Is it worth it to delay?
Many people can choose to retire between 62 and their normal retirement age. Some have the attitude of having the bird in hand and don’t have the concern whether or not it is worth it to delay; the greater concern about delaying is when you have the opportunity to continue working, at perhaps significant wages, or collecting benefits. Do you take delay and forego significant benefits and continue working, or should you not delay? This video reviews examples of whether it is worth it to delay benefits or not.
Robert Muksian, Ph.D.
- Professor Emeritus, mathematics department at Bryant University in Smithfield, Rhode Island
- Past consultant to pension consultants for pre and post-retirement planning, attorneys at law and money managers
- Publications include, Zero Risk - Market Returns for the Ultra Conservative Investor, Journal of Financial Planning, Financial Planning Association, January 2009; Calculating Break-even Ages for Delaying Social Security Beyond the Normal Retirement Age, Journal of Financial Planning, Financial Planning Association, March 2006; The Best Day of the Year to Invest, AAII Journal, American Association of Individual Investors, February 2006; The Effect of Retirement under Social Security at Age 62, Journal of Financial Planning, Financial Planning Association, January 2004; Delaying Social Security beyond Normal Retirement, Journal of Financial Planning, Financial Planning Association, March 2006; Social Security Benefits at 65: Delay or Take the Money and Run, AAII Journal, American Association of Individual Investors, August 2000; Financial Mathematics Handbook, Prentice-Hall, 1994; Mathematics of Interest Rates, Insurance, Social Security, and Pensions, Prentice-Hall, October, 2002; and Applied Interest Theory, Cengage Learning, 2016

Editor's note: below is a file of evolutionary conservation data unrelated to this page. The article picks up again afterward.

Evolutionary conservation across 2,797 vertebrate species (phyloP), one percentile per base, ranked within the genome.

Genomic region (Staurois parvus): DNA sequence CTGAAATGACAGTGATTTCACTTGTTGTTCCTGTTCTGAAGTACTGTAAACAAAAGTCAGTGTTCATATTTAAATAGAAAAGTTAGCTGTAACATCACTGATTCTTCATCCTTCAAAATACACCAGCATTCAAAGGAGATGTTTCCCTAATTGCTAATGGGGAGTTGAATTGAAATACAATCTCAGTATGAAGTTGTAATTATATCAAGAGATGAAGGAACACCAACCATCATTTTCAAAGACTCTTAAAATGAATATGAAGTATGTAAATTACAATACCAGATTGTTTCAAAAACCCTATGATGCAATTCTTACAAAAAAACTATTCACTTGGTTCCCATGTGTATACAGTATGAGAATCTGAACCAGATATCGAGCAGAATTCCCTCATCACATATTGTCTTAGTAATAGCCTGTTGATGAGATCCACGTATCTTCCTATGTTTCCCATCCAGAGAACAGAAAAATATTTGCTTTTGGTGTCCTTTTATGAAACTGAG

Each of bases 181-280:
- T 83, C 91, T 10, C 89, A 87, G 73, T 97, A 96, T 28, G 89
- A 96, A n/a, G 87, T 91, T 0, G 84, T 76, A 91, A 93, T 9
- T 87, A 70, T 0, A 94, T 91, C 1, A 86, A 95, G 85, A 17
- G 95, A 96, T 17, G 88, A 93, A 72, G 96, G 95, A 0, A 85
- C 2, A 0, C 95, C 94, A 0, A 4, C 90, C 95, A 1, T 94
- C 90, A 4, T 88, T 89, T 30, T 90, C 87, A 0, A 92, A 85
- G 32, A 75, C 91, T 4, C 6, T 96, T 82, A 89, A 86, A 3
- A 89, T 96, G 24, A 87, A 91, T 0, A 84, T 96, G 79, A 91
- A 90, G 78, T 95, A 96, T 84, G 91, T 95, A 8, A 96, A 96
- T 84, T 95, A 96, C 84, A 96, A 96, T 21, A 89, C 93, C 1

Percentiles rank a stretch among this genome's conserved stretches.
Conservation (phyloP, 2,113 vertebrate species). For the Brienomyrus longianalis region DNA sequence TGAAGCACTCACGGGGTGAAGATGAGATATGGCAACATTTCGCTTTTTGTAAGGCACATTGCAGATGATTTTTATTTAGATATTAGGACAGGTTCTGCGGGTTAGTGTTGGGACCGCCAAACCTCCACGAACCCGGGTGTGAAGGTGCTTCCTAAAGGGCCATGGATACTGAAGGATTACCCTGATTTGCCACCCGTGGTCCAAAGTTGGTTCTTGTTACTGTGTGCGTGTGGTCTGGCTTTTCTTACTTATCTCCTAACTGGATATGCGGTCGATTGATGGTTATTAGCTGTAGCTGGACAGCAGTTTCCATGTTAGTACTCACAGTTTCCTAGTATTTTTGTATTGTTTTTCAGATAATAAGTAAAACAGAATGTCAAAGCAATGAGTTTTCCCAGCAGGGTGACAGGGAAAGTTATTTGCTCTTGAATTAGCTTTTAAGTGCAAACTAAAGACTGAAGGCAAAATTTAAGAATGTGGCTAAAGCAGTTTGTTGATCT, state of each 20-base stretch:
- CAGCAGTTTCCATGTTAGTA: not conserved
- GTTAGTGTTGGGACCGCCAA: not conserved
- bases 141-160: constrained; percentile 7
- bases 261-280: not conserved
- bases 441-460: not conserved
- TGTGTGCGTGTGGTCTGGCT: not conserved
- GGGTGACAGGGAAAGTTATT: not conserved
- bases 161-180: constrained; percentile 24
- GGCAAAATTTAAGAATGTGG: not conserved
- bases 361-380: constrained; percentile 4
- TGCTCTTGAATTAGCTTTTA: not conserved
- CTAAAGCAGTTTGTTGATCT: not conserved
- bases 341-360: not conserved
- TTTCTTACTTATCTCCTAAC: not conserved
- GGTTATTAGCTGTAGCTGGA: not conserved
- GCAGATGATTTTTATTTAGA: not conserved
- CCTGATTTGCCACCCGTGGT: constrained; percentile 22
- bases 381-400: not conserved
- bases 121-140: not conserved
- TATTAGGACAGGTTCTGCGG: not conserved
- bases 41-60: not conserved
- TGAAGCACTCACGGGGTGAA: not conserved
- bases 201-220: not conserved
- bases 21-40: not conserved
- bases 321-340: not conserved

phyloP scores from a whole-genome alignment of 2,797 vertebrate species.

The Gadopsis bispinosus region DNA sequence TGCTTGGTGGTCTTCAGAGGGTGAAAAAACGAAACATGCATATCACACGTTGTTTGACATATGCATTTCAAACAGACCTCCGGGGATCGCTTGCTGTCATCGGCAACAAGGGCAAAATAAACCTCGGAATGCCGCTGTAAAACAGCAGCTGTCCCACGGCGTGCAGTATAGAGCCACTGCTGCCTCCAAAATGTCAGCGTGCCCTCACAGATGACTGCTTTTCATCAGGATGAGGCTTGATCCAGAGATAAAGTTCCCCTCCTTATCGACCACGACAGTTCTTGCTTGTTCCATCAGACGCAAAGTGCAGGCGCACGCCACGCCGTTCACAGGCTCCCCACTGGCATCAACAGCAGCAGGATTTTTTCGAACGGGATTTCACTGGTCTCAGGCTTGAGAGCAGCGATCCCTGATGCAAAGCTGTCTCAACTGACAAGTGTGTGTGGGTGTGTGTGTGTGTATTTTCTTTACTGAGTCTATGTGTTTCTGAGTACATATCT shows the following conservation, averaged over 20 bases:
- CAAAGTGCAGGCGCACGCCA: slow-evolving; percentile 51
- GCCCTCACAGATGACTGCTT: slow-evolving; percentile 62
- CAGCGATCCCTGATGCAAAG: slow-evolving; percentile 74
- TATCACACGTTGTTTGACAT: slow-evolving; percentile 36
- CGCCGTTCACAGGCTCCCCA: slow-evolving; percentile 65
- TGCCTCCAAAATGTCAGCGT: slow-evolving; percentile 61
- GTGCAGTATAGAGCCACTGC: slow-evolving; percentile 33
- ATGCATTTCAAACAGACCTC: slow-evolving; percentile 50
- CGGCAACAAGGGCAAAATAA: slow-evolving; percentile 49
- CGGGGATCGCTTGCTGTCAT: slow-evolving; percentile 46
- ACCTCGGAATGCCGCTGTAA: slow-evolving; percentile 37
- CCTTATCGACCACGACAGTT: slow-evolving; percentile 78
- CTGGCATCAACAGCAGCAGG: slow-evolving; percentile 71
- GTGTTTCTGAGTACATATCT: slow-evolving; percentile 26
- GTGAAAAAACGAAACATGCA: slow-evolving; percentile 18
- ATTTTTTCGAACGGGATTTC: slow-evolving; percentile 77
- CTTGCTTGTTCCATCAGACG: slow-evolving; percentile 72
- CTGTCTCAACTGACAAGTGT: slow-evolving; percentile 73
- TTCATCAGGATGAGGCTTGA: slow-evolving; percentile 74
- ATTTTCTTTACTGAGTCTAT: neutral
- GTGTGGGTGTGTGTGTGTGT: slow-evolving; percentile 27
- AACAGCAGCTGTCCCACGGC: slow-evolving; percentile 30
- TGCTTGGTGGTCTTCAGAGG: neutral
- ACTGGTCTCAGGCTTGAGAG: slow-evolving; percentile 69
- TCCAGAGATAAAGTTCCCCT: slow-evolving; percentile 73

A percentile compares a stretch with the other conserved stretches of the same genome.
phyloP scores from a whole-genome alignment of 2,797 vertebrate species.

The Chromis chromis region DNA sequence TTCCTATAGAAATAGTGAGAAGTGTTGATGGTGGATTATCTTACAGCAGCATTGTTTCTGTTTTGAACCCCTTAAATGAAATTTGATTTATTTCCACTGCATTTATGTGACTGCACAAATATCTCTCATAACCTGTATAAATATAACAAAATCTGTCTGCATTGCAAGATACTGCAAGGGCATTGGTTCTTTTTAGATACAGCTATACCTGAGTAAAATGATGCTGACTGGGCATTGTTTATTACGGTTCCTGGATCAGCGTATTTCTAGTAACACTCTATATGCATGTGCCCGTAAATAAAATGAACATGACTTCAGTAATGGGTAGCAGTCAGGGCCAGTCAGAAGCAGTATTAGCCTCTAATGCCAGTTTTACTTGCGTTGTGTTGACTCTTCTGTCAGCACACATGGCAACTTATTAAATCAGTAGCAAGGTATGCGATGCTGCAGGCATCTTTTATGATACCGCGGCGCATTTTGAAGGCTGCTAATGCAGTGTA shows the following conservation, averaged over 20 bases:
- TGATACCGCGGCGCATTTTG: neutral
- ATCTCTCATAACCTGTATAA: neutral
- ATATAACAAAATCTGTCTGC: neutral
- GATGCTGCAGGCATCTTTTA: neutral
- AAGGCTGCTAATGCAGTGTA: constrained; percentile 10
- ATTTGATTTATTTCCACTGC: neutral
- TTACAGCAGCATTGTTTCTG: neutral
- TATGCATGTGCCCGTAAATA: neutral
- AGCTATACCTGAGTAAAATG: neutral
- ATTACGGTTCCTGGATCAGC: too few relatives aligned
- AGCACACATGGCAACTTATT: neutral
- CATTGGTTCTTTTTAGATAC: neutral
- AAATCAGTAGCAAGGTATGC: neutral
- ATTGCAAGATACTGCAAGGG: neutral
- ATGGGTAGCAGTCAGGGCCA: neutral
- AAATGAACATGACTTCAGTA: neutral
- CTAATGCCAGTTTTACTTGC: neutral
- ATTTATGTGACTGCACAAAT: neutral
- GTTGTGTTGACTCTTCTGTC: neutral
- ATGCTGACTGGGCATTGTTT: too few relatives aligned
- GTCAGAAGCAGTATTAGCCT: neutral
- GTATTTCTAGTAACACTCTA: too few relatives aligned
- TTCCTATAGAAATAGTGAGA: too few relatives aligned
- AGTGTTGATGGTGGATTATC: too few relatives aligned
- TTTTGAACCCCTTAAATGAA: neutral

- Bryant University Distinguished Faculty Award in 2005 and the Bryant Federation Distinguished Faculty Award in 2004
- Certificate of appreciation for establishing the actuarial mathematics major at Bryant University, 1982
- Member of the American Society of Mechanical Engineers; past member Financial Planning Association and American Association of Individual Investors
- B.S.M.E. and M.S. degrees in mechanical engineering; Ph.D. degree in mechanical engineering and applied mechanics, University of Rhode Island
- Can be contacted at 401-203-6900, 401-781-1032 or [email protected]
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